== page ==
In a reinforcement model, it is possible to allow the machine to learn to drive itself, based on 3 layers:
160 x 120 x 3 feature layer, linear - image input 100 node hidden layer, ReLU activation function 2 node output layer - steering and throttle
Figure 1: Reinforcement Learning Model
There are three key systems for the operation, observation and reward:
Reward / Penalties: Lap times, counted by the time between passing the blue starting line, are rewarded as those times decrease. This is a rough means of providing feedback. Finer feedback is provided by dividing the track into a set of ~64 segments (lengths of the yellow lane markers). Excursion from the course is highly penalized (by addition of time to a lap) as well as events that cause an E-STOP.
Observation: Progress on the course is monitored by watching and counting the yellow markers and lane edge features that the car passes on the way
Running this model from a purely reinforcement basis would require a large (>100) number of episodes before any success is found. This work may be shortcut by performing supervised training to produce a primed model. In this effort, at least 20 laps of manual training were done prior to starting reinforcement training - the value and risk of vehicle damage were great so effort was made to give the model a good start.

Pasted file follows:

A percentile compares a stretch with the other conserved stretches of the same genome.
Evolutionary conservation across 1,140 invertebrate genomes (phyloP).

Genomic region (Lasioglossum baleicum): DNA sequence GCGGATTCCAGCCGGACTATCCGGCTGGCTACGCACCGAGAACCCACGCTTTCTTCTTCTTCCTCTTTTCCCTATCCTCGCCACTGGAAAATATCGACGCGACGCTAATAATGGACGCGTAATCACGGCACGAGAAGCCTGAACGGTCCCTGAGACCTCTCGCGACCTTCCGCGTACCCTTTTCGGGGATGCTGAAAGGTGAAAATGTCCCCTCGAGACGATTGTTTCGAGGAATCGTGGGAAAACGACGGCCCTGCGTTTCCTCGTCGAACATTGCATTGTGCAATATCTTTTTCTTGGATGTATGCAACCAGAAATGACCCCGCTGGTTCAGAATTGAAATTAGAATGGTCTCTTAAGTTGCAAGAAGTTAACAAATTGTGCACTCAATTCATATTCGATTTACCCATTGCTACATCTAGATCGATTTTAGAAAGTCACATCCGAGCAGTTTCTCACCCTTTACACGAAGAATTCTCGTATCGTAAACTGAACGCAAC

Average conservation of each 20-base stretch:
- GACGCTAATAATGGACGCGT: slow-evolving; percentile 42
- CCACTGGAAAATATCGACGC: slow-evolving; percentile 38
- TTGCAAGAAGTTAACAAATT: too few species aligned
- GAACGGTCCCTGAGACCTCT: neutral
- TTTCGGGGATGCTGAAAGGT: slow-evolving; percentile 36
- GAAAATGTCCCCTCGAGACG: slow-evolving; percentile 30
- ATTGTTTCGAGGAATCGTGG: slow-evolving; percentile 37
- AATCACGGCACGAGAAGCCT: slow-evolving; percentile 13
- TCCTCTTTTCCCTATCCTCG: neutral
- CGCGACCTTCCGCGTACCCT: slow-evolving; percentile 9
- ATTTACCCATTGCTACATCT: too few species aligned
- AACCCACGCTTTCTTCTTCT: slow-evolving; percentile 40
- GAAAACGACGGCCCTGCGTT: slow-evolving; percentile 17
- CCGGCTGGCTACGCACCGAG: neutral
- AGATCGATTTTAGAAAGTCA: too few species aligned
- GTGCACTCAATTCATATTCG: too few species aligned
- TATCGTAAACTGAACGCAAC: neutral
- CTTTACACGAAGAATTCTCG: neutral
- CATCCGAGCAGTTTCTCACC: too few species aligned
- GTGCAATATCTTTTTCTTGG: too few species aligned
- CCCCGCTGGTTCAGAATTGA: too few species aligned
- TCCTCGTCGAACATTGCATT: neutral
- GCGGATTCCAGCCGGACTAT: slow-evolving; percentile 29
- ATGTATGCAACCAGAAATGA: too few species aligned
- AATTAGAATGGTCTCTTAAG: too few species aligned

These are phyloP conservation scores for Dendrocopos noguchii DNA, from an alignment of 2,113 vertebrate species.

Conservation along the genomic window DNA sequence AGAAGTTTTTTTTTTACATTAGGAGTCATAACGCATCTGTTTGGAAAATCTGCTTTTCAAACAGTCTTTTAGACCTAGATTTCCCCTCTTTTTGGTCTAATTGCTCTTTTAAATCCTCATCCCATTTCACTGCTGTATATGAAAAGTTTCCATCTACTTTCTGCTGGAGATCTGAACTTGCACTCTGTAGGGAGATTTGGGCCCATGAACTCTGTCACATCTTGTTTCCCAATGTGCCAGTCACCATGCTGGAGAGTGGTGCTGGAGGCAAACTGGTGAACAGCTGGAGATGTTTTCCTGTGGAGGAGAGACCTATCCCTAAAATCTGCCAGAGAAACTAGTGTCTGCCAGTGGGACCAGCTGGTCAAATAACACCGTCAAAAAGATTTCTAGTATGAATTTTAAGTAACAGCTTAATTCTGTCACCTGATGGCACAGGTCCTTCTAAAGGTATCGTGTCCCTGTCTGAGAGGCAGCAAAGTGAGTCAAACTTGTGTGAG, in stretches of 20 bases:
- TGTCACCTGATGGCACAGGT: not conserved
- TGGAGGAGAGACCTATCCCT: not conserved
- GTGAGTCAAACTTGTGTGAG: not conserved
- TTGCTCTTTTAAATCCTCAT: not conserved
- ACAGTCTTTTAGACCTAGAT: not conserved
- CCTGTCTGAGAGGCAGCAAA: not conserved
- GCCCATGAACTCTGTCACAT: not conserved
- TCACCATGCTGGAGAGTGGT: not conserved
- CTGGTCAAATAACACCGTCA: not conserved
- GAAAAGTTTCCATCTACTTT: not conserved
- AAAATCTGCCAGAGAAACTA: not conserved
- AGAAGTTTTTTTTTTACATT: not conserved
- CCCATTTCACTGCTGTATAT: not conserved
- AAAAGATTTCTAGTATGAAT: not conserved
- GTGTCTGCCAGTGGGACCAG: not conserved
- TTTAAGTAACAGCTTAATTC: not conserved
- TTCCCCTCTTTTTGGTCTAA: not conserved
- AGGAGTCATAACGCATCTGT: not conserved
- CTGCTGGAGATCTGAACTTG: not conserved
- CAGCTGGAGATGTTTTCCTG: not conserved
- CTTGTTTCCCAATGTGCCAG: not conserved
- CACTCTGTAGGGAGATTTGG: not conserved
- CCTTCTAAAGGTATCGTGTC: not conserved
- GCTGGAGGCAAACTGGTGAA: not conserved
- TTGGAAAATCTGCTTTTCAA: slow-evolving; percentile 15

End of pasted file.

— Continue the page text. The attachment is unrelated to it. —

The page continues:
Issues with Donkey and ROS
Implementing a new learning model into an existing autonomous vehicle framework is a challenge, as there are TWO two acts the developer needs to manage simultaneously. First, they have to understand the framework, its internal architecture and idioms - which for a large project, will often call for studying its history and rationale for key design decisions. Second, they need to handle the new functionality and its concepts and needs.
While the Donkey framework has previous work for support of reinforcement learning , these implementations are ‘off the track’ of where the current UCSD customized version is. Effort was put into attempting to use that support, with no clear path to resolving the issues that occurred, including mismatching library needs, incomplete example sets, and the common ‘merge’ problem of leveraging old work in a substantially revised Donkey. Several days of review and experimentation were put into the effort to use Donkey without success.
With ROS, the team did not run into these detailed issues, rather, the additional overhead of learning this new framework late in the semester, especially the modular architecture of managing components communicating over internal interprocess communication (‘publisher-subscriber’) and the different calls for vehicle control, computer vision, and model incorporation seemed also to ask for more effort than time allowed.